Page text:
"I haven't played a place with a clock in front of me in a long fucking time."
So said Dave Grohl, through his neverending grin, wiping his sweaty and Park Hyatt shampoo scented heavy metal hair from his face, staring up from the tiny stage at Cubby Bear at the countdown to 1am. He led the crowd of largely middle aged dudes into a chant of "Fuck the clock! Fuck the clock!" He promised us that his Foo Fighters would "play until they make us stop," but it seemed that either HBO, who was streaming the concert, or the grubby Wrigleyville sports bar was calling it a night after two hours of giddy, nostalgic rock.
The Foo Fighters do not play venues this small. Even on the band's first tour in 1995, Grohl's renown as Nirvana's drummer booked them up the street at Metro. Last night, the Cubby Bear smelled of farts, light beer and bubblegum, not pyrotechnics and football grass, and girls in tank tops walked around serving Jell-O shots from trays. Frankly, it's a cheesy joint, famous for being catty-corner to the Cubs stadium but no longer a notable music venue. Even Grohl couched his praise in a dedication, saying, "To the most beautiful bar…on this block."
Yet the place holds a special place in Grohl's heart. It was here that he witness his first concert, 31 years ago, when his punk cousin from Evanston dragged him to see Naked Raygun. It's an anecdote he told me in a fun 2011 interview (though he got the date wrong) and one he retells in the first episode of Sonic Highways, the new HBO series chronicling the history of American music and the recording of the eighth Foo Fighters albums in eight U.S. cities.
Like I said, the night was about nostalgia, and Grohl is a lovely raconteur. I could have listened to him spin yarns all night, like the one about taking his one and only drum lesson, but instead his band tore through old Foo Fighters songs with shreddy aplomb. And some of those figures from rock & roll's past came to the stage to assist.
Rick Nielsen of Cheap Trick, wearing his trademark cap and checkered guitar, helped in covering his band's "Stiff Competition," with Grohl on drums and drummer Taylor Hawkins playing frontman. "I have to go back to my AARP home," Nielsen said afterward, lying. He returned around 1am to thrash through power-pop classic "Surrender" in the night's high point. Producer Steve Albini, whose name remained uncrossed on the guest list, did not show up, but Grohl dedicated "Up In Arms" to him, noting, "When I sing love songs, I mean that shit, motherfuckers."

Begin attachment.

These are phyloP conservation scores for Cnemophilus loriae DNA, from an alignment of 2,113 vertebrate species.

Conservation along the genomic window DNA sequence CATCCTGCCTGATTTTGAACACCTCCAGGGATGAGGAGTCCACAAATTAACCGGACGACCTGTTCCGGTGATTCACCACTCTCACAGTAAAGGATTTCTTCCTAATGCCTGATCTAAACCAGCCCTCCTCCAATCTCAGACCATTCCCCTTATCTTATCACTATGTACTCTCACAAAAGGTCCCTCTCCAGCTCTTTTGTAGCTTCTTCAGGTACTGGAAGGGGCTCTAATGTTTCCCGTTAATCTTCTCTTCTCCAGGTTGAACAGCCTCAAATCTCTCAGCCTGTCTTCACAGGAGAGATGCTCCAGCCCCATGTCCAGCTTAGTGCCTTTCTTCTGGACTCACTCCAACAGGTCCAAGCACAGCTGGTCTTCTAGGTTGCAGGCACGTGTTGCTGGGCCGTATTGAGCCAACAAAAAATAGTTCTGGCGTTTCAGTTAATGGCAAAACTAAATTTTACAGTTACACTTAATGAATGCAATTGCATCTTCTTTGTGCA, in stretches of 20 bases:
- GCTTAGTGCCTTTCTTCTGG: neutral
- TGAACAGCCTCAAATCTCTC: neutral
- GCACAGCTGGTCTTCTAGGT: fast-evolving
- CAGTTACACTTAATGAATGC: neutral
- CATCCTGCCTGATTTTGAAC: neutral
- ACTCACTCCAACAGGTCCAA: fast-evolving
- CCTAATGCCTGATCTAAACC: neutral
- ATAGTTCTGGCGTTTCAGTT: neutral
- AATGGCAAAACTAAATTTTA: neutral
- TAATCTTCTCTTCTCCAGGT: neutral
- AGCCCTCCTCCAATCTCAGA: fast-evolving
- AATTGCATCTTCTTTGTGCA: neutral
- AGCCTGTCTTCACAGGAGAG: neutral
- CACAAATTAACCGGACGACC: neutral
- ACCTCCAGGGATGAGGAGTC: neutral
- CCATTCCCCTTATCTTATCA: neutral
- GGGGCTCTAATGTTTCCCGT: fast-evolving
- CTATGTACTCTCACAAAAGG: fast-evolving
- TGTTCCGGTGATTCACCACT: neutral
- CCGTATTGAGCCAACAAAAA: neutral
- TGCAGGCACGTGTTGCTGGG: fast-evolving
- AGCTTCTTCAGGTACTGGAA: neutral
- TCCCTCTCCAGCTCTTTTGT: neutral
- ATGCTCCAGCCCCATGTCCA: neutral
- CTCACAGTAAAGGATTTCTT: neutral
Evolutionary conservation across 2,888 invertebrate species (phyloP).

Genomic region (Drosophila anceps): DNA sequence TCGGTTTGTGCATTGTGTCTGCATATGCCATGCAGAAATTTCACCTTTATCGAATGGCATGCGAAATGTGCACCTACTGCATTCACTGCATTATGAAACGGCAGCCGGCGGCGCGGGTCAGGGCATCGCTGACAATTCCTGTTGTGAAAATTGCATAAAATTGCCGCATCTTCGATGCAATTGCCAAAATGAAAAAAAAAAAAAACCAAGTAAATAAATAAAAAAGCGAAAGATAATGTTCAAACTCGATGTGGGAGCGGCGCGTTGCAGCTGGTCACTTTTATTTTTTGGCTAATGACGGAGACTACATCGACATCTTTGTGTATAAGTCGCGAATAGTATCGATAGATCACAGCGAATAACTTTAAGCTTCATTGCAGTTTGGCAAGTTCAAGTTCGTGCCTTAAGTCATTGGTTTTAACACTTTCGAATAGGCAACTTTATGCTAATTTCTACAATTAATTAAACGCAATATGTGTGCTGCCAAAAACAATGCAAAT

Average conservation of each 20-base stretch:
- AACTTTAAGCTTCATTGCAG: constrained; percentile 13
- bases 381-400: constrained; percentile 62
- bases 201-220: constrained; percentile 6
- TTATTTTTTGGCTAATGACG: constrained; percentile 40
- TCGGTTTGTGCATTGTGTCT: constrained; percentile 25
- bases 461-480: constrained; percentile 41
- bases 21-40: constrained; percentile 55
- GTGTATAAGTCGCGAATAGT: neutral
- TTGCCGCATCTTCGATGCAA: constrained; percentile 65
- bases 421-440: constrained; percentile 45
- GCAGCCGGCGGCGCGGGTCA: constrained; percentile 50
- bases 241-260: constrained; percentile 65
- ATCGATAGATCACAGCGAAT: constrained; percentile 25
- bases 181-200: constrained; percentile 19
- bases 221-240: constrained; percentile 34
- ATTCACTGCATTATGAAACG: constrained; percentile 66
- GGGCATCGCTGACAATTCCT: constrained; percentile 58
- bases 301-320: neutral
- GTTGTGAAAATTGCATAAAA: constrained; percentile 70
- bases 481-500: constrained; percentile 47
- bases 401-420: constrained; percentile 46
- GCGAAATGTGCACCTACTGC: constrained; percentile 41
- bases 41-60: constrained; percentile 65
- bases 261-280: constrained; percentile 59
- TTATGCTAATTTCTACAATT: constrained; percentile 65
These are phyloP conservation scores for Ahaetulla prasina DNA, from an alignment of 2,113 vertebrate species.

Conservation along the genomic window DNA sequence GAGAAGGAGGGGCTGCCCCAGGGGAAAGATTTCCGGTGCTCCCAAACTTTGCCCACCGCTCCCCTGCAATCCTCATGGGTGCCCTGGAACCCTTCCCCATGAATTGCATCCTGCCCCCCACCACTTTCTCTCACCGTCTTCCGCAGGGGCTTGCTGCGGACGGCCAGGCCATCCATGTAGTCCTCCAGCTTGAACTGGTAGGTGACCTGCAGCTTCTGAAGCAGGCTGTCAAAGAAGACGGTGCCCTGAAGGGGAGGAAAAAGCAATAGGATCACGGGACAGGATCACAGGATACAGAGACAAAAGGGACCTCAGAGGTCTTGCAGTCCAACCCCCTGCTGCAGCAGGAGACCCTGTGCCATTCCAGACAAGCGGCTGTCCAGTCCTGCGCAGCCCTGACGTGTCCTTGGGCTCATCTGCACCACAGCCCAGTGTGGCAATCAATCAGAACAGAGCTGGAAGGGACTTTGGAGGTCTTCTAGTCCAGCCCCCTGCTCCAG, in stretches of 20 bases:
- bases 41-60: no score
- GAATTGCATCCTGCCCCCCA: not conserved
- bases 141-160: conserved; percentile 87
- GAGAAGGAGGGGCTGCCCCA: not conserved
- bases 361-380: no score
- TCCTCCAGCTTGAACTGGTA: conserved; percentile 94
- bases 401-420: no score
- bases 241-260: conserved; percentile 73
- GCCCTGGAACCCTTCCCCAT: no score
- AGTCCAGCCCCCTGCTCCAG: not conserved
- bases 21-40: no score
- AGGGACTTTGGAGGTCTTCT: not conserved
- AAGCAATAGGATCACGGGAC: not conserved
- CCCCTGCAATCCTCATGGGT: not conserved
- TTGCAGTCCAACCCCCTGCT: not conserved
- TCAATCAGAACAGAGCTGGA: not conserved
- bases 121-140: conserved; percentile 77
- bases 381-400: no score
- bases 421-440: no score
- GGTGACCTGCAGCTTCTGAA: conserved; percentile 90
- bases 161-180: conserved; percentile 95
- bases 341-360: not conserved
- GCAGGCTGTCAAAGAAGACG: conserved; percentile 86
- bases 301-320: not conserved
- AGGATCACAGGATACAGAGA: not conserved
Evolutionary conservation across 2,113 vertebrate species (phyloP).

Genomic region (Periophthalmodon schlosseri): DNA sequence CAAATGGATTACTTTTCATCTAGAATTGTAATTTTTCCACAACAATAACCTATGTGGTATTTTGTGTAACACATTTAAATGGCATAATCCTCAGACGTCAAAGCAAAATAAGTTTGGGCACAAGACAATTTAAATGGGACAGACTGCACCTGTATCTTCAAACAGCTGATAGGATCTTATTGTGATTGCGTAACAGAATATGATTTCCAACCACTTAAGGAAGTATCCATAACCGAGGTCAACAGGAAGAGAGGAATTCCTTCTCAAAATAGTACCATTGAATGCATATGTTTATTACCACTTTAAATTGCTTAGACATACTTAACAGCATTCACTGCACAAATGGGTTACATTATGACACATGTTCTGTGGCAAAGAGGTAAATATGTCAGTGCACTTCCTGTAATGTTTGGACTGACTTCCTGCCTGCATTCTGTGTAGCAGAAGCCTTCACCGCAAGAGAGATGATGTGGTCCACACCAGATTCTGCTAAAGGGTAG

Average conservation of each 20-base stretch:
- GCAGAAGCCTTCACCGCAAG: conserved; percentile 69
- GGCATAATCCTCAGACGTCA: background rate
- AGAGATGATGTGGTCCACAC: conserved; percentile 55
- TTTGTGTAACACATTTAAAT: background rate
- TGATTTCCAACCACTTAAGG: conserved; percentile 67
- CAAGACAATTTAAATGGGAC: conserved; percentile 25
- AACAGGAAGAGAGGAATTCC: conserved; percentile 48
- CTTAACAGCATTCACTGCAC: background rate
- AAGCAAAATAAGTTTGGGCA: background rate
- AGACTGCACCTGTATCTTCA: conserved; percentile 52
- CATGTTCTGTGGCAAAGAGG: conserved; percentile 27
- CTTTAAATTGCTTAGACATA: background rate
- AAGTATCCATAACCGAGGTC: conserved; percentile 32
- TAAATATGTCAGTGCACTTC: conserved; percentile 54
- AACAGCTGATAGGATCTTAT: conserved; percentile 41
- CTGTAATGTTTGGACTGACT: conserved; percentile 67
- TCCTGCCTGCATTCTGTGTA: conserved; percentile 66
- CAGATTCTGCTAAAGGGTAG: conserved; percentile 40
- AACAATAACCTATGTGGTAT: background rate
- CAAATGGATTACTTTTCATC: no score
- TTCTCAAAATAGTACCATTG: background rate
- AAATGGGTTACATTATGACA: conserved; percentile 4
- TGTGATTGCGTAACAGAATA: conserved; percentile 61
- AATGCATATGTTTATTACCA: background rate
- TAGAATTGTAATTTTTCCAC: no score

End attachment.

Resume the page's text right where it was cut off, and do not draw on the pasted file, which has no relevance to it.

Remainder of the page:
And of course Jeff Pezzati of Naked Raygun appeared to sing a cover of his 1983 snot rocket "Surf Combat," the first punk single that Grohl ever owned. The 45-year-old Grohl was visibly drunk with teenage fanboy awe at the moment. It was infectious.
My appreciation of the Foo Fighters, an act I always considered the greatest of the merely good bands, is tangled with my own punk rock education. The group itself is walking fanzine. That's Pat Smear from the Germs! When I first saw Nate Mendel with Sunny Day Real Estate in 1994, it shook my taste in music! I had Chris Shiflett stuff on Fat Wreck Chords! And that's Dave freakin' Grohl, the drummer of Nirvana, who I saw just a bit further north at Aragon in 1993, one of the greatest gigs of my life!
The Foo Fighters are an act that tries to be something to everyone—to much commercial success and sometimes middling studio results. There are nods to punk, head-bangs to metal, fists to the chests for the American heartland. Live, the band is heavy and thrashy and sweetly melodic. It sings ballads and indulges in blues jams. Their new tune is a little funky.
That being said, I tend to only pull out their first two records. Fantastic singles band, though. Funny videos. Last night, they mined a lot of gold from those initial two '90s LPs, attacking "I'll Stick Around," "Big Me," "My Hero" and "Weenie Beenie." During a long interlude in "This Is a Call," Grohl walked through the crowd, climbed on the bar with his baby blue Gibson, pointed at the tap and ordered a Budweiser.
Face to face, the Foo Fighters are impossible to dislike, inflated by the godly charm of Grohl. They are a living bridge to classic rock. He was able to let us share in his wish fulfillment, to communicate that feeling of being part of a special concert. I stifled my internal bitching at all the jerkamos holding up cellphones. They were missing the point. Who cares? Naked Raygun! Cheap Trick! Sunny Day Real Estate! The Germs! A Rolling Stones cover! Nirvana!
Fuck the clock. The passage of time didn't exist. We were all teenagers for two hours.